Use Open Communication With Your Child When They are Struggling in School

We all want our children to excel at school, but there are many things that can get in the way of their success. Children are sometimes afraid to tell their parents about their problems at school for fear of punishment or disappointment.

By engaging in open, honest, and supportive conversations about school, you can learn about what obstacles your child may face and help them overcome their challenges. Here’s how you can establish that kind of communication:

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Create a Stress-Free Environment for Communication

Set aside uninterrupted time (no phones or other distractions) for you and your child to talk. It is important for parents to be stress-free, and open-minded to their child’s responses before beginning a conversation about school. Opening the lines of communication with your child is an effective way to identify problem areas and allows you, your child to work together to create solutions.

Use Open-Ended, Engaging Questions

Calmly ask your child open-ended questions about school that will encourage dialogue. For example, instead of asking, “How was your day today?”, you could try asking:

  • “What was the most interesting thing you learned today?”
  • “Who did you sit with at lunch today (play with at recess) today?”
  • “Who is your favorite teacher/subject, and why?”

Questions like these are not punitive or confrontative and elicit more than a “yes or no” answer.

Try Direct, Compassionate Questions

If your first types of questions don’t naturally create a dialogue, it may be helpful to move towards questions like:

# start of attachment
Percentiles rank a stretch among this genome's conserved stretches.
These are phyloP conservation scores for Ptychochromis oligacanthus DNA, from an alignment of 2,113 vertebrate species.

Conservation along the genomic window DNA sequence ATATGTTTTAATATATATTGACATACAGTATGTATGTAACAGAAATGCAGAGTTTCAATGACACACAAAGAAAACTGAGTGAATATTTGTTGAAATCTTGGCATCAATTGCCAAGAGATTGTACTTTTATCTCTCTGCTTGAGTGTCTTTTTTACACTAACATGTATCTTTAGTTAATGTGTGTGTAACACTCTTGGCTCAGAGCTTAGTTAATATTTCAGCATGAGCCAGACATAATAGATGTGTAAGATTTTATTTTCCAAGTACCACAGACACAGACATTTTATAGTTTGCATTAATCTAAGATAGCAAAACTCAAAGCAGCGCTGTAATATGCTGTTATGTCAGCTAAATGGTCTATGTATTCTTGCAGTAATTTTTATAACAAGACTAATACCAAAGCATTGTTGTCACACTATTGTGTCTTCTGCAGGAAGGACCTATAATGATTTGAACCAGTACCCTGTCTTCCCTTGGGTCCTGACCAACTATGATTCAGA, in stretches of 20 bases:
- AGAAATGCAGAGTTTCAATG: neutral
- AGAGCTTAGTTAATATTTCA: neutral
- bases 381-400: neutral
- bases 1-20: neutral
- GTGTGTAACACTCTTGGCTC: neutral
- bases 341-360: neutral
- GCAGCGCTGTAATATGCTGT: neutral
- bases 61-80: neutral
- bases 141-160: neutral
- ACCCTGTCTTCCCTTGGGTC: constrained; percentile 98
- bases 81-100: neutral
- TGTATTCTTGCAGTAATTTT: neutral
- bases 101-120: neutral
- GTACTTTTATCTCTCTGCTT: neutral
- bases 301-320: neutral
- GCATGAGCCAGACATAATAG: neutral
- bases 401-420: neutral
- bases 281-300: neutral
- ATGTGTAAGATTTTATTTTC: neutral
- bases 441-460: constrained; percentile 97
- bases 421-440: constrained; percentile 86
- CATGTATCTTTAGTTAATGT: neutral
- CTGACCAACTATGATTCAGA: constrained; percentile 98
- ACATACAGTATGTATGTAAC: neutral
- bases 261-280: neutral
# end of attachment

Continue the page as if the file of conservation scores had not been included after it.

• “Are you struggling at school with your subjects or making friends?”
  • “How can I/we help?”

If your child sees that you are focused on problem-solving, and not punishing, it could help them to open up about their school experiences.

Collaborate to Find Solutions

If your child identifies areas in which they are struggling, begin to talk about solutions together.  Does your child need a more structured (or less structured) schedule for homework?  Do they need assignments written down in a notebook?  Can the teacher assign your child a “buddy” to help your child foster friendships at school? Write your ideas down, as these notes will come in handy soon.

Next, Find an adult at school that your child views as supportive. Meet with your child and the teacher together, assuring your child and the teacher beforehand that this meeting is to problem solve and work as a team to find solutions to their issues. This meeting is not to meter out punishment or to re-hash your child’s struggles.

To begin the meeting, allow your child to express themselves directly to their teacher; this is a way to empower your child and teaches them to self-advocate. If your child is nervous, bring your notes/solutions to the meeting, so all of their concerns are heard. Your child’s proactive behavior shows his teacher that they are ready to work together towards a solution. The teacher will be much more open to a student-driven, solution-focused conversation.

If these attempts do not help to foster open, honest, supportive communication between you and your child, and their teacher, please consider seeking professional help.

We’re here for your family. Our providers can help.

Authored By 

LifeStance Health
LifeStance Health

LifeStance is a mental healthcare company focused on providing evidence-based, medically driven treatment services for children, adolescents, and adults suffering from a variety of mental health issues in an outpatient care setting, both in-person and through its digital health telemedicine offering.